Oct 5, 2017

  • Iraqi security forces inspect the site of a bomb attack at a police checkpoint on a highway near the southern Iraqi city of Nassiriya, Iraq, September 14, 2017

    Commentary

    How ISIS Is Transforming

    The campaign to counter ISIS has made significant progress, but predictions of the group's demise are premature. It is transitioning from an insurgent organization with a fixed headquarters to a clandestine terrorist network dispersed throughout the globe.

    Sep 25, 2017

  • Multimedia

    What Will It Take to Prevent a Security Decline in Mosul?

    In this September 22nd Congressional Briefing, RAND Senior Policy Researchers Shelly Culbertson and Linda Robinson discuss what must be done to stabilize Mosul and Iraq after the defeat of ISIS.

    Sep 22, 2017

  • News Release

    Satellite Imagery Analysis Reveals Economic Decay Within Islamic State

    The Islamic State contributed to a 23 percent reduction in the GDP of cities under its control, based on novel applications of satellite-derived data. Over the course of its peak territorial control and decline through mid-2016, the economy of the Islamic State showed clear signs of decay across multiple sectors.

    Sep 13, 2017

  • A color-coded image showing the Normalized Difference Vegetation Index (NDVI) measured around Raqqah, Syria, including the city's border

    Project

    When the Islamic State Comes to Town: Iraq and Syria from Space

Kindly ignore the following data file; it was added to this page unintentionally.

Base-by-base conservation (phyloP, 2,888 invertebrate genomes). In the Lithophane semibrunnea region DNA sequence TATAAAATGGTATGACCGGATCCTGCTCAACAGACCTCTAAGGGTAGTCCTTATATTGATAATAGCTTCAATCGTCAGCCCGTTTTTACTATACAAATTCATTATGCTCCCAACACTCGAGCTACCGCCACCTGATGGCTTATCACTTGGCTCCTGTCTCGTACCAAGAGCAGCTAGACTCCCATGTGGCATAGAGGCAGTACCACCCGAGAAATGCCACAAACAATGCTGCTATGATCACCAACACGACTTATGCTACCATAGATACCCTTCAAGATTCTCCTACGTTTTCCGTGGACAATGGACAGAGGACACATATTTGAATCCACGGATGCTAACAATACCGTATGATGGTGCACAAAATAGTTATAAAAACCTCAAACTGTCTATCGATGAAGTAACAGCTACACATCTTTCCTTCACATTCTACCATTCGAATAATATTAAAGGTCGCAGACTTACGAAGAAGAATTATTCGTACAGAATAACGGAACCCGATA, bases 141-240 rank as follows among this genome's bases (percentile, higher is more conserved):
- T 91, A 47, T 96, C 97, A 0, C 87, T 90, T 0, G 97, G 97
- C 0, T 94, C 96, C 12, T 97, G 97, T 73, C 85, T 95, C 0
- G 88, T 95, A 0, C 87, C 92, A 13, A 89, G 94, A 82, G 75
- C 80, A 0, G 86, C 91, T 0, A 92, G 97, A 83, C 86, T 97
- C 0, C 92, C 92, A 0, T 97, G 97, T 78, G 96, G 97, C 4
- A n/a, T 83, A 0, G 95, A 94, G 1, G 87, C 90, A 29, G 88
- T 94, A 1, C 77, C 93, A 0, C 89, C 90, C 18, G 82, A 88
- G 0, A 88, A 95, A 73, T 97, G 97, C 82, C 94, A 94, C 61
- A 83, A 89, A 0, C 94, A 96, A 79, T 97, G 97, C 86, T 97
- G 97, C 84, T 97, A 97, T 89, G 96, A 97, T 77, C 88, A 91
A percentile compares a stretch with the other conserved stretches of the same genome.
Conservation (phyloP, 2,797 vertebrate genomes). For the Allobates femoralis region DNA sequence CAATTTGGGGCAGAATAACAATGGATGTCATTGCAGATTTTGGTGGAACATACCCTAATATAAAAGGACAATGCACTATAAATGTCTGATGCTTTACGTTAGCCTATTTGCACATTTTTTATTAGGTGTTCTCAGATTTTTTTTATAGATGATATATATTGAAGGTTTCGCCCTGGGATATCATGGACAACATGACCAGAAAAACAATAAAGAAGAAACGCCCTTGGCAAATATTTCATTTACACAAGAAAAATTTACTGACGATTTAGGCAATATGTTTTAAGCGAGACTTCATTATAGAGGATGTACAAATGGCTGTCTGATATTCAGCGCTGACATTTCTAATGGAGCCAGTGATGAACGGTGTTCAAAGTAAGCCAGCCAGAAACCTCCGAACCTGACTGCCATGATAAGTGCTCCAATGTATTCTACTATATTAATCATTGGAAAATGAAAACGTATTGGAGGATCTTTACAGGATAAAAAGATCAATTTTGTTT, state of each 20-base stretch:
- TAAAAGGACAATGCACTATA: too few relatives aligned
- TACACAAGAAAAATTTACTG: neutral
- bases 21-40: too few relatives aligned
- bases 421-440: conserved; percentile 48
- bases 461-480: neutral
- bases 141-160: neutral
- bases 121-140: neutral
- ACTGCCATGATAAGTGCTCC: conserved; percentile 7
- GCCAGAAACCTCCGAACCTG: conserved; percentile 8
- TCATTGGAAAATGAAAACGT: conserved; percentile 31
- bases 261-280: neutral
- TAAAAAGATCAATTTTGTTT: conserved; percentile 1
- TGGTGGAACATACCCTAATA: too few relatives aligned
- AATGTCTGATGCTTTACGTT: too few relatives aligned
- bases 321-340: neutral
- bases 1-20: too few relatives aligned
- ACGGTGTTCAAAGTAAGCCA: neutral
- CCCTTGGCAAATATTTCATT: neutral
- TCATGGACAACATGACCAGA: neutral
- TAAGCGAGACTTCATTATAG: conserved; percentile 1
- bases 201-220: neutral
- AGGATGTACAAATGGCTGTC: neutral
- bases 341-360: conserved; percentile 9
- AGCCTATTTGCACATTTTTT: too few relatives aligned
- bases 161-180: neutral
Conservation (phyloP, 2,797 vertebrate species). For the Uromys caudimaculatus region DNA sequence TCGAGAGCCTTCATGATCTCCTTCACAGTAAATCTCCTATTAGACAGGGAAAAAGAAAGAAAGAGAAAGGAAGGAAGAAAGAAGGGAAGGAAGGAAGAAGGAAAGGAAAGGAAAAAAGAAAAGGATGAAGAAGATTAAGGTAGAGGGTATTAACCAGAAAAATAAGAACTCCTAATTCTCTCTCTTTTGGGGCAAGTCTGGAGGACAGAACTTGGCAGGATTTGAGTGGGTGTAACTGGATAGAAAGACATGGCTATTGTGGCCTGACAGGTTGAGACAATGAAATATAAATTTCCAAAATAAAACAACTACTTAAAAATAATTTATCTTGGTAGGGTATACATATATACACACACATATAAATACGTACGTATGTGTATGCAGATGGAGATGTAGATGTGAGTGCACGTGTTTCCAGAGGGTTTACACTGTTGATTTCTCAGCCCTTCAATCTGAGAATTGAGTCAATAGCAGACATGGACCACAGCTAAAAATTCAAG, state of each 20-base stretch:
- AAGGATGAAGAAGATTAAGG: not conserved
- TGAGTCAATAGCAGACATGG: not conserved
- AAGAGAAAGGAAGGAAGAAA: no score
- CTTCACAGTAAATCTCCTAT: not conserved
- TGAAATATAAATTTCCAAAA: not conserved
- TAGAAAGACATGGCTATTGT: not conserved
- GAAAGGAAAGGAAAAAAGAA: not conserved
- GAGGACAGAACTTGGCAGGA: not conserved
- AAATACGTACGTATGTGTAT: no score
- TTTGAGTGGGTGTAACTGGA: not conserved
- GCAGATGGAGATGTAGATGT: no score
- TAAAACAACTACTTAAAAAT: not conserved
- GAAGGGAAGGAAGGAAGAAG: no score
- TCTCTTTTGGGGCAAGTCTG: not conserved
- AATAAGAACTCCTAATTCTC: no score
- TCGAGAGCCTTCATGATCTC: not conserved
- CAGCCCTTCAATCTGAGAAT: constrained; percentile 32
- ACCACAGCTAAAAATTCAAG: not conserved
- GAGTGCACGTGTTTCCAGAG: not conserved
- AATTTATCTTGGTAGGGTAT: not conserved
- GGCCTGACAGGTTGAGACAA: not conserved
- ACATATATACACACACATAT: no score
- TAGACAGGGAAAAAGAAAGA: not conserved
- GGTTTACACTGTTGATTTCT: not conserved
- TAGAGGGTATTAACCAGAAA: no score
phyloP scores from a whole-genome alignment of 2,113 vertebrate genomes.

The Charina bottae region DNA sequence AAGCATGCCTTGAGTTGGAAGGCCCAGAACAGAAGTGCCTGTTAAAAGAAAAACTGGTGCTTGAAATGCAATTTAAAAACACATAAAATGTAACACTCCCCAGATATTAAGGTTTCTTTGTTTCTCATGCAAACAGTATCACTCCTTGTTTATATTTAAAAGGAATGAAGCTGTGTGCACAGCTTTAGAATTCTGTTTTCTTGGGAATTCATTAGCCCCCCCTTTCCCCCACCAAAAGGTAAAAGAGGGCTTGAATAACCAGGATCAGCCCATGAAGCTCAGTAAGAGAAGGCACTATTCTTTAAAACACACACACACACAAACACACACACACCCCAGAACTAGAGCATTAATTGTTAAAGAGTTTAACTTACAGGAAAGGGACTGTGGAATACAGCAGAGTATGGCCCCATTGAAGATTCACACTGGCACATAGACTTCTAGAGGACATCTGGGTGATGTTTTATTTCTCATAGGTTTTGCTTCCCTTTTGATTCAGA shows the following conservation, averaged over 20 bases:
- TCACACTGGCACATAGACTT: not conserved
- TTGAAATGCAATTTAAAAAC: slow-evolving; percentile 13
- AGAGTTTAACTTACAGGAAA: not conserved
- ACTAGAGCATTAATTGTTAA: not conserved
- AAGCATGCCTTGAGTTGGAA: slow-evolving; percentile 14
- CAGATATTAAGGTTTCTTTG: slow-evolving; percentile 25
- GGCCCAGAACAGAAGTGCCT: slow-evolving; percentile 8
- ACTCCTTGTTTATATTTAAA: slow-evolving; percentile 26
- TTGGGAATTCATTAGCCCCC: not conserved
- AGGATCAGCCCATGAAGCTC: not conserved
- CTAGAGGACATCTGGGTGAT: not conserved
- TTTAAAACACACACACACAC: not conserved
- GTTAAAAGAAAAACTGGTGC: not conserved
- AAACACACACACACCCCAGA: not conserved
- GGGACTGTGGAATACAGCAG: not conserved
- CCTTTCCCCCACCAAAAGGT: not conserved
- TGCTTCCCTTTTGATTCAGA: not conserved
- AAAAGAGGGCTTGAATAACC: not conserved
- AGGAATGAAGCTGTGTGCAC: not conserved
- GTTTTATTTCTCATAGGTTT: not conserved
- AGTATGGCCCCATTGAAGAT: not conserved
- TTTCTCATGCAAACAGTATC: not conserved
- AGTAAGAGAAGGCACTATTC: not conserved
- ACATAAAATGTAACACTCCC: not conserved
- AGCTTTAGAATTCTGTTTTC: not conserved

Using satellite imagery and a novel analytic approach, RAND experts developed a fine-grained, data-driven assessment of economic life inside ISIL's caliphate.

    Sep 12, 2017

  • A man and a boy ride a bicycle past a damaged mosque along a deserted street filled with debris in Deir al-Zor, Syria, March 5, 2014

    Report

    ISIL's Negative Economic Impacts on Iraq and Syria

    The Islamic State reduced the GDP of cities under its control by 23 percent. The group was able to maintain stable conditions in parts of Mosul and Raqqah, but conditions elsewhere deteriorated under poor governance and an inability to defend its territory from military opposition.

    Sep 12, 2017

  • A view of the Zaatari refugee camp in Jordan, where nearly 80,000 Syrian refugees were living in March 2017

    Q&A

    The Post-Arab Spring Experience: Q&A with Shelly Culbertson

    It's too early to say whether the Arab Spring will turn out to be a success or not. The Arab Spring was about people deciding what they did not want and rising up against it, but they hadn't worked out what they did want. Many of them still have hope.

    Aug 23, 2017

  • Iraqis celebrate as Prime Minister Haider al-Abadi announces victory over Islamic State in Mosul, in Baghdad, Iraq, July 10, 2017

    Commentary

    Islamic State 2.0

    Many of Iraq's Sunnis are frustrated with the slow pace of reconstruction and a Baghdad government they consider too friendly to Iran. The U.S. needs to shift from supporting military operations in cities such as Mosul to helping the Iraqi government better address political grievances. Failure risks sowing the seeds of ISIS's resurgence.

    Aug 10, 2017

  • Civilians carry their belongings as they walk between destroyed buildings by clashes in the Old City of Mosul, Iraq, July 23, 2017

    Multimedia

    Making Victory Count After Defeating ISIS